The relationship of the arts to education, particularly to adult education is difficult and full of conflicts.
Why is this?
Today’s values concerning education are based on usefulness, on tangible results, and on producing individuals that fit in society. Education is purpose driven.
Moreover, education, as it is today, is not about being something in a defined space of time, but about becoming something, a project of postponement of the today for a tomorrow. A student is a transitional being, someone following a path in time, step by step, a chronology determined by a before and an after.
Art practices, on the contrary, can be seen as a vertical cut in the flow of the chronological time, an immersion in a timeless time. A deepening in the present that makes sense of the past and future of that moment. Under this perspective, art practices are not a discipline of learning, but a practice of being here and now, focusing primarily on the development of the self.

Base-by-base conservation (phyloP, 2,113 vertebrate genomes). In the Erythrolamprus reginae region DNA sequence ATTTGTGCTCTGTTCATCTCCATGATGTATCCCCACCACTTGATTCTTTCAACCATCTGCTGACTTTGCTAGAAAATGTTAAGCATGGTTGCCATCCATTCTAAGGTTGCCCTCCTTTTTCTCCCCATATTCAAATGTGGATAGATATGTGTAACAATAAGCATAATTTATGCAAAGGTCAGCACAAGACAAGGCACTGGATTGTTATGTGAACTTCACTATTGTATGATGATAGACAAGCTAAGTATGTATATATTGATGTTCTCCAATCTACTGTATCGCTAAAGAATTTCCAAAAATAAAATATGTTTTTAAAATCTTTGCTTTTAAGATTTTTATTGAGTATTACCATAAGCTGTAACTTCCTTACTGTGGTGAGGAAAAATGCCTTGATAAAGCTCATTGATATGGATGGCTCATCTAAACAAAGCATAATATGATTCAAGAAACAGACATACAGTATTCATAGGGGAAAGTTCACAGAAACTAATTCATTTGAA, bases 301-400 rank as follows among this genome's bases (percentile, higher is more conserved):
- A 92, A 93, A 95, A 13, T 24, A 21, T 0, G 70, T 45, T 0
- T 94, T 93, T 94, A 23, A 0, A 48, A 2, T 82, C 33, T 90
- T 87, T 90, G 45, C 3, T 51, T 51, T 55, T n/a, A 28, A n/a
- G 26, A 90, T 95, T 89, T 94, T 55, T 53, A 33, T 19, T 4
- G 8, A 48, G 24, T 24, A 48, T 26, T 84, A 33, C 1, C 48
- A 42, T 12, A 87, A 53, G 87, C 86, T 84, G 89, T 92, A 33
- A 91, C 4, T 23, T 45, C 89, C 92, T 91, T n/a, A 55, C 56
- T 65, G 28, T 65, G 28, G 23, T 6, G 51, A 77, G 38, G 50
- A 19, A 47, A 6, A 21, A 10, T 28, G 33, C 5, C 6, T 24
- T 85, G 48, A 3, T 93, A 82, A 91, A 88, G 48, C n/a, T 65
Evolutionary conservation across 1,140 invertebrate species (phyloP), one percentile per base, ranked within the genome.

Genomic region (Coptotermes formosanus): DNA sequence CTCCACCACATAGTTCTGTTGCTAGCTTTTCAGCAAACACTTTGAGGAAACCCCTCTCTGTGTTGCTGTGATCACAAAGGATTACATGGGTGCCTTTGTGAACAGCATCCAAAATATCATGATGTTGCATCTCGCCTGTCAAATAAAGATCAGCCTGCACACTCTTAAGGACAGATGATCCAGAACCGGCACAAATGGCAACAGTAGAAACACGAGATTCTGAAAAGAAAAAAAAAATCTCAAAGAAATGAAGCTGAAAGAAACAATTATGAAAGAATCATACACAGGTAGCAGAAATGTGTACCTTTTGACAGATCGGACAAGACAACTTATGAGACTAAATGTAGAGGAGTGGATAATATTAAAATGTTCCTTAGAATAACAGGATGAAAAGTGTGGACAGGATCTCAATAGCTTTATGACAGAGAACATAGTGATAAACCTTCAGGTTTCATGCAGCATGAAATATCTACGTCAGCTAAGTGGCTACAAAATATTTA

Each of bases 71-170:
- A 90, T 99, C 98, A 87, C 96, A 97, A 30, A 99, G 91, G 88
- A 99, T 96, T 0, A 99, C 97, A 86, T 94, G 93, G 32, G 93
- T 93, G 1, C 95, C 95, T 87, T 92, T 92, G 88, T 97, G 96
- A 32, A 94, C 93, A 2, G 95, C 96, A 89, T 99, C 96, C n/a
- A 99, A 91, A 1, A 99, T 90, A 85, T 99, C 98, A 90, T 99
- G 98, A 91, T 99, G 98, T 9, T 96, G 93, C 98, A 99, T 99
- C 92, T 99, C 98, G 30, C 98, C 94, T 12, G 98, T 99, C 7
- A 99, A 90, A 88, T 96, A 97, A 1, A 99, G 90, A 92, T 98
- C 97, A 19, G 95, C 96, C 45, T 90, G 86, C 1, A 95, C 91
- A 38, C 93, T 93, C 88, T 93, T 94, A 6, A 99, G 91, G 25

Is this a valid perspective?
This is of course an artificial dichotomy, a purely conceptual view, because in real life, the arts are as much a discipline of learning as education is a search, sometimes a desperate search, for making sense of our existence at a particular moment in time.
One way or another, these two blocks play an essential role in our learning process, passive or active. As products or producers, as objects or consumers, we are part of a species, humankind, whose only common ground is perhaps an on-going perpetual learning process.
Thus, the arts and education can be considered as two different approaches to learning.
The project N-arts is trying to articulate and understand the relationship between them better, and how they can complement and benefit from each other.
We, the trainers, are at the centre of it. Our aim is to make a case of bringing education and arts closer together in the common goal of learning.